Sunday, January 15, 2012

Reading Between the Lines

There is an old rock n roll song that says "paranoia will destroy ya."  It is unfortunate that many people do not heed those words.  They see hidden meanings behind the words of others and make presumptions that the words apply to them.  For example, if one says, "I like the dress that woman is wearing," then the paranoid will presume you mean that their own dress is ugly.  Should one tell the neurotic person that the lasagna he cooked the other night was fantastic, he will wonder what was wrong with the pot roast he cooked last night.  By presuming, they destroy the moment by twisting everything to fit into their own distorted view of the world.

I was about twelve when reality first struck me.  Two friends were talking and as I neared, I heard one say, "yes but he's always butting in."  I was hurt.  Did my friend really think that I was so intrusive?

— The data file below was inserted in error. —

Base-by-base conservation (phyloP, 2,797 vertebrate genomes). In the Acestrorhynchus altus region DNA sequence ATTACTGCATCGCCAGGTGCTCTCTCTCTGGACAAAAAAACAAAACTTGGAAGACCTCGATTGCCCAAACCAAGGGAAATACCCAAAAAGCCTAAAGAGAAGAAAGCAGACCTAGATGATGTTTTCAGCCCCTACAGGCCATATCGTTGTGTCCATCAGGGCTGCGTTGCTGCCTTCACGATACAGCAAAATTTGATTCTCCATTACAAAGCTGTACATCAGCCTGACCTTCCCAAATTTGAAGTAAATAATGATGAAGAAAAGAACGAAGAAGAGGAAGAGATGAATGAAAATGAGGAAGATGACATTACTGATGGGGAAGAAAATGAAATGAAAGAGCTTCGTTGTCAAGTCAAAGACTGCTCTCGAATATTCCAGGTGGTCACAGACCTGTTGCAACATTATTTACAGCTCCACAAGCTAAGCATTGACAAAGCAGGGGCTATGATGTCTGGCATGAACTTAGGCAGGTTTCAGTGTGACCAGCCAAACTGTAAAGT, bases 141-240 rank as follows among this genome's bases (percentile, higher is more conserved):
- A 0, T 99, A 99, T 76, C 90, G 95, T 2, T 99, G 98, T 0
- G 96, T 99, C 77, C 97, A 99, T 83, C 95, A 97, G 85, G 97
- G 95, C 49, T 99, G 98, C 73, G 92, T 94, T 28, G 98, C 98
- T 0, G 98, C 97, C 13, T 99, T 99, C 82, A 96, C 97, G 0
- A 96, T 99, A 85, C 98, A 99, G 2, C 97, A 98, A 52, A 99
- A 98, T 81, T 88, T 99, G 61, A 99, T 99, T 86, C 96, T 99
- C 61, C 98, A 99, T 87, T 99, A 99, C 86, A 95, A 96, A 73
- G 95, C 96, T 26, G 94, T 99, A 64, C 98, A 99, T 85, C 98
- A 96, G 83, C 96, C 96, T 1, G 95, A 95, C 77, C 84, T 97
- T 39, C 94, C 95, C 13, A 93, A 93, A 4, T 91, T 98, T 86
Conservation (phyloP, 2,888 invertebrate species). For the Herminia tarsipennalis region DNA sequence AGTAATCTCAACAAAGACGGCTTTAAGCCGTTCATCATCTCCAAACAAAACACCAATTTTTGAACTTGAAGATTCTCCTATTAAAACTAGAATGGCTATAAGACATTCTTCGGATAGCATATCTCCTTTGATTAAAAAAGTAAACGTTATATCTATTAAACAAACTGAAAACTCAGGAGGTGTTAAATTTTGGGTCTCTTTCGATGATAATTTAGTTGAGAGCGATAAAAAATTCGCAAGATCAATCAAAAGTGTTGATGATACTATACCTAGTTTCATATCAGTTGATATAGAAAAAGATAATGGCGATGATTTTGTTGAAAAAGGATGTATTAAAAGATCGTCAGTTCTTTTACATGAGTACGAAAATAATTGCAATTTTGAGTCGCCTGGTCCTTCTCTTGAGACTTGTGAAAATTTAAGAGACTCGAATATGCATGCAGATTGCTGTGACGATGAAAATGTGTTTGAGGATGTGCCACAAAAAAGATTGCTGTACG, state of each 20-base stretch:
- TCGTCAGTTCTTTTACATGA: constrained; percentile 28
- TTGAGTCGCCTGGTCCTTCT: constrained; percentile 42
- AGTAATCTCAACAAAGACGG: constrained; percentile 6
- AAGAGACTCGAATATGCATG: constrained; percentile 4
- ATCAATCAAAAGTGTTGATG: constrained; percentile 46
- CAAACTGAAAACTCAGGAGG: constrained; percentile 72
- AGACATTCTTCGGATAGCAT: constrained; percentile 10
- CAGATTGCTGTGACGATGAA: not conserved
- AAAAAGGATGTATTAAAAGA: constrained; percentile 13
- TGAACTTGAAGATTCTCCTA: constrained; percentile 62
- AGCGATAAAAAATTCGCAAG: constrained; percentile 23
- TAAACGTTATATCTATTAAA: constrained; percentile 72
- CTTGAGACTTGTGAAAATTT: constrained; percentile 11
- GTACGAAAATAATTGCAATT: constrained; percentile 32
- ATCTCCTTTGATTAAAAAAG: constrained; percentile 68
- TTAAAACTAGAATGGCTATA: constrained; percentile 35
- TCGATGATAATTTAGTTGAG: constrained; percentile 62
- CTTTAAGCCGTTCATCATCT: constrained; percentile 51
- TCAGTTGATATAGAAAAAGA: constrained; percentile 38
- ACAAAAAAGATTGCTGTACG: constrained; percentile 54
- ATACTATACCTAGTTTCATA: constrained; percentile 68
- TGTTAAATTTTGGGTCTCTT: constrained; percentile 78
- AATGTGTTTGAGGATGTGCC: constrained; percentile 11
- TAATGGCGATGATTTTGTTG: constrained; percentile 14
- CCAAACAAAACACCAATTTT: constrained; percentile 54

Like a fool, I quickly replied, "I didn't realize you felt that way."  At first, my friend thought I was joking, then, realizing I was serious, hit me with reality.

"Not everything is about you, stupid!" he said laughing.  I then learned that they were talking about a student who kept interrupting the teacher and was told that if he did not raise his hand, he would not be acknowledged.  Their conversation had nothing to do with me, but the interaction taught me the truth of life.  No one spends their whole life thinking about me.  Even the closest of friends or lovers have other things that go on in their lives.  Therefore, they will speak about those things without regard to yours truly.

Reading between the lines comes from a place of paranoia.  "I know someone is thinking something bad of me and I simply have to find it."  Eventually, if one reads between the lines, they will most definitely discover the hidden messages, even if the speaker did not intend the meaning assigned to his/her words.  We fear being the fool who does not see the truth, when in fact we become the fool who saw what is not there.

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